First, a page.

Conclusions: CRP signaling is highly activated in synovial FLSs from patients with RA. CRP can induce synovial inflammation via mechanisms associated with activation of CD32/64-p38 and NF-κB signaling.
Rheumatoid arthritis (RA) is a chronic inflammatory disease characterized by polyarticular and symmetrical arthritis mainly affecting the facet joints and is a major cause leading to progressive joint destruction and functional impairment or disability. RA is also an autoimmune disease, though pathogenic mechanisms remain to be clarified (1, 2).
Activated FLSs in the invasive pannus tissue have been shown to play a major role in the crippling destruction of joint cartilage and bone in patients with RA (3, 4). Several studies indicate that RA-derived FLSs are morphologically altered and expressed major histocompatibility complex (MHC)-II, pro-inflammatory cytokines, adhesion molecules, proangiogenic factors, and matrix degrading enzymes (5, 6). Activated RA-FLSs also cause erosive arthritis with alterations in a variety of inflammatory genes and signaling cascades (7–11).
Elevated serum levels of C-reactive protein (CRP) have been shown to correlate with the disease activity in patients with RA (12). CRP is secreted by the liver in response to a variety of inflammatory cytokines. In patients with RA, increased levels of CRP are also found in the synovial fluid (13, 14), although the source origin of CRP remains unclear. It is well-known that the interaction of CRP with Fc-γ receptors leads to the production of pro-inflammatory cytokines (15, 16). Here we tested the hypothesis that CRP may be produced locally by FLSs and functions to induce the synovial inflammation in patients with RA.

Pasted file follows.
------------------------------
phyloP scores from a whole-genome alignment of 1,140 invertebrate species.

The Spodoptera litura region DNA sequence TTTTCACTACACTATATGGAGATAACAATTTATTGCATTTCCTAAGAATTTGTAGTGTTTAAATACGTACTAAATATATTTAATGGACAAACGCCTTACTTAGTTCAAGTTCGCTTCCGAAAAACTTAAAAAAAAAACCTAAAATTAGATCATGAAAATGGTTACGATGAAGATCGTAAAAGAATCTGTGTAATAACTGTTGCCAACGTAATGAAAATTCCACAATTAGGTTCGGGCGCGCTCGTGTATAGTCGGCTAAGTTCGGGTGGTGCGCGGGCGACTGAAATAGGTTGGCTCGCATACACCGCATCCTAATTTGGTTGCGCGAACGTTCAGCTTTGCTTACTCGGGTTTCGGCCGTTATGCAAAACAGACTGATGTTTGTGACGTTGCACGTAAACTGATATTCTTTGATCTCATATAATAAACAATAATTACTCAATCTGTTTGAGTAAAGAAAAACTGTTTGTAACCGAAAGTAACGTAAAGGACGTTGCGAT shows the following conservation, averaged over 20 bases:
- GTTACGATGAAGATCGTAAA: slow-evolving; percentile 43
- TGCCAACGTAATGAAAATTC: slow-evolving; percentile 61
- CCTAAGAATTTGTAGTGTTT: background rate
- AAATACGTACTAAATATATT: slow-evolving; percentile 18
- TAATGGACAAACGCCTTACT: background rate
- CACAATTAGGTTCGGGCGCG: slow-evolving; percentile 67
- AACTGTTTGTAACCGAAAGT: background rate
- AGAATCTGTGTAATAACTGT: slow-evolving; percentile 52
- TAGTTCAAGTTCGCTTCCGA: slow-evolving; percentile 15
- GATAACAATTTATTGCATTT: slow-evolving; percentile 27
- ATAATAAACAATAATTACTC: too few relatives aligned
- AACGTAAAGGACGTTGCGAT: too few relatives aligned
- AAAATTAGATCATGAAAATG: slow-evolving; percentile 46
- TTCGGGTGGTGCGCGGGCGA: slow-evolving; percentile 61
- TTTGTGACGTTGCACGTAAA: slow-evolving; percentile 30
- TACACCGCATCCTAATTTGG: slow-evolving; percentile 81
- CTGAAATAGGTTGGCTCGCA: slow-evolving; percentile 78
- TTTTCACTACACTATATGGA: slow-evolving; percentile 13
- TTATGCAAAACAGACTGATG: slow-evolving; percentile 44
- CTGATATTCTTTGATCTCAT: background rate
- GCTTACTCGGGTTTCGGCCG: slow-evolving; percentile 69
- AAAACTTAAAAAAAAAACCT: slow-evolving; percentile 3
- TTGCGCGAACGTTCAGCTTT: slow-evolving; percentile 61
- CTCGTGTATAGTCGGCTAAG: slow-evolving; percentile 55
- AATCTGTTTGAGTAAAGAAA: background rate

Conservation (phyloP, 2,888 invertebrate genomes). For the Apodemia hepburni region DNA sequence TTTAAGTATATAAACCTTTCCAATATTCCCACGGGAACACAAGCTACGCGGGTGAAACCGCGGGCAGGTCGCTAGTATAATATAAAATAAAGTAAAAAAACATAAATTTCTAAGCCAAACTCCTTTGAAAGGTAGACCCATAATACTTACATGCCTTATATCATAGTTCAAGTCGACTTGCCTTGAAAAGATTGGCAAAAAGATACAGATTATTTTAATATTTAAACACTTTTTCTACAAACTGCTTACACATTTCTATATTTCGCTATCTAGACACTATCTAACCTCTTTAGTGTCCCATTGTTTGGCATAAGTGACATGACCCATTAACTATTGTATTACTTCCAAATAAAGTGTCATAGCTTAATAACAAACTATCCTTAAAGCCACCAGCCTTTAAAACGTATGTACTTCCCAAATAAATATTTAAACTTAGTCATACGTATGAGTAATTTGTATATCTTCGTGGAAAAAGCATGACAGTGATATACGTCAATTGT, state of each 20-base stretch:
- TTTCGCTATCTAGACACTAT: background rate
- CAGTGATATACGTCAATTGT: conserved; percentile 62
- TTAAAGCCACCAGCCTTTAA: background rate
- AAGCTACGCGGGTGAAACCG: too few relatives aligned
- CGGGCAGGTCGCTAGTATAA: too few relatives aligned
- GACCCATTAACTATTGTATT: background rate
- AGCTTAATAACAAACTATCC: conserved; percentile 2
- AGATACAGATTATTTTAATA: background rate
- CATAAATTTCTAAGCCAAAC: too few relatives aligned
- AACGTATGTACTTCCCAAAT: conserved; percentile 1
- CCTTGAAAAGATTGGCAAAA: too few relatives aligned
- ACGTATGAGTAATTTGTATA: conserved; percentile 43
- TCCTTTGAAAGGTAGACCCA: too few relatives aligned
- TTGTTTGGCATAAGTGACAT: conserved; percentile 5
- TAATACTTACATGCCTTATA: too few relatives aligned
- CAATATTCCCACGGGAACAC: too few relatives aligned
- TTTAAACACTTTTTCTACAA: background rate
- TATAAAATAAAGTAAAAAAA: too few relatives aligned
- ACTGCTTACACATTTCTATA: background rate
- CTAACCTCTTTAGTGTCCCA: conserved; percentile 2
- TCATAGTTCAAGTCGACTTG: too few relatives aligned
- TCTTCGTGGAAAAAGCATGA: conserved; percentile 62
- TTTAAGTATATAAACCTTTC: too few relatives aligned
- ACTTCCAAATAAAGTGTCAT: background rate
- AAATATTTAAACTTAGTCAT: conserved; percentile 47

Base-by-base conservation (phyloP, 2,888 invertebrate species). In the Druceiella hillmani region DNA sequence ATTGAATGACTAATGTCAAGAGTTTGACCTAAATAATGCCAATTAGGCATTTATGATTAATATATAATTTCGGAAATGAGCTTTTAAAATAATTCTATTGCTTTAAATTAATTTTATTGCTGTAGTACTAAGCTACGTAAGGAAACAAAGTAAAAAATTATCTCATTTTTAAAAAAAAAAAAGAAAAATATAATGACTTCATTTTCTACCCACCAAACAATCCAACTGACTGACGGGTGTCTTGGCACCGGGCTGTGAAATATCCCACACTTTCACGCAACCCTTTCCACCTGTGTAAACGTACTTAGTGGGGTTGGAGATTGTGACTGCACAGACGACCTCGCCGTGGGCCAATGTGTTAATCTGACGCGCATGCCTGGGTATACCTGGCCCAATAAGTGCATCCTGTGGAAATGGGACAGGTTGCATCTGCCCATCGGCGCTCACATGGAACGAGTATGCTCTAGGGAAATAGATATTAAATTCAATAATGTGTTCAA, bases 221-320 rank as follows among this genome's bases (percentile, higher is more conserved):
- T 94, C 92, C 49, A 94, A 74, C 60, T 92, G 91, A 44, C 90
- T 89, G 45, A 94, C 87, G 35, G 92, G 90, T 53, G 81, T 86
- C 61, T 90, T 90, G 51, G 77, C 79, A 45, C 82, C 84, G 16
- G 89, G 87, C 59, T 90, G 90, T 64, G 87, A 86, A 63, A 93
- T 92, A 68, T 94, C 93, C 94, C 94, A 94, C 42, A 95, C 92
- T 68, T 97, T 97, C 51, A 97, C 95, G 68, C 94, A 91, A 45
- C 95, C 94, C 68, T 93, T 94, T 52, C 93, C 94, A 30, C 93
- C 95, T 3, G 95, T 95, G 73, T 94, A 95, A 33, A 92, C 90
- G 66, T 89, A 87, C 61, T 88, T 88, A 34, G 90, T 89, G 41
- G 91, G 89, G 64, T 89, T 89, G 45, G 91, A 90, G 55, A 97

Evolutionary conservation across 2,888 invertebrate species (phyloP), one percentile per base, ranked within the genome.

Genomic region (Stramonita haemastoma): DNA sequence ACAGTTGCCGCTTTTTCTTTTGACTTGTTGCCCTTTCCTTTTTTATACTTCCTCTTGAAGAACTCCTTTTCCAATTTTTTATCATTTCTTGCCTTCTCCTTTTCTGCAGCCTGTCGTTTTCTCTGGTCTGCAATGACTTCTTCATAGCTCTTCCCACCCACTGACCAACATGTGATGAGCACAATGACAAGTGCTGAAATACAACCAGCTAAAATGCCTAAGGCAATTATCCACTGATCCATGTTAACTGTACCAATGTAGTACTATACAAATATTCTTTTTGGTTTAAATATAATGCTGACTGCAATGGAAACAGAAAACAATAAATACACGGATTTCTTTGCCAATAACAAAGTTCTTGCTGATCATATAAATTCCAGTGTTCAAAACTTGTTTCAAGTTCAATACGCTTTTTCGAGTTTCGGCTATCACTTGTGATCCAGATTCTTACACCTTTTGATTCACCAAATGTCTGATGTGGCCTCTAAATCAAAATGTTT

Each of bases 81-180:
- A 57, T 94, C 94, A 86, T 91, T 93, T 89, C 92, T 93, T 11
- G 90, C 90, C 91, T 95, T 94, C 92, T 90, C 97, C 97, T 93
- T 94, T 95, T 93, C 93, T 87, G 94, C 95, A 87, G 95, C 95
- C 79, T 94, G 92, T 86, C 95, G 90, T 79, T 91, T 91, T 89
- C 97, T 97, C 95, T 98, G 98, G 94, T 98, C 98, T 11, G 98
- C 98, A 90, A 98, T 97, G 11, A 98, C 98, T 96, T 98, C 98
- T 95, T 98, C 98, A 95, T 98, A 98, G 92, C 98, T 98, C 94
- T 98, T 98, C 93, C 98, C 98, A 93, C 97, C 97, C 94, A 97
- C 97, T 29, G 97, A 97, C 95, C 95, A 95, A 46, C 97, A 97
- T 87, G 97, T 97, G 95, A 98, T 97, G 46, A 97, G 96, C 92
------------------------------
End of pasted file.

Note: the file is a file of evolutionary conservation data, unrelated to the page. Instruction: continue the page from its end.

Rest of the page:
Materials and Methods
Synovial tissues were obtained from a total of 21 patients fulfilling the American College of Rheumatology classification criteria for RA. A list of the detailed clinical history of the enrolled RA patients was shown in Table 1. In addition, 3 normal human control synovial tissues (HNC) were obtained from surgically removed joint tissues from individuals who suffered from traumatic joint damage. All patients were informed about the aims of specimen collection and given signed written consent. The study was approved by the Human Research Ethics Committee and performed in accordance with the ethical guidelines of Peking University Shenzhen Hospital.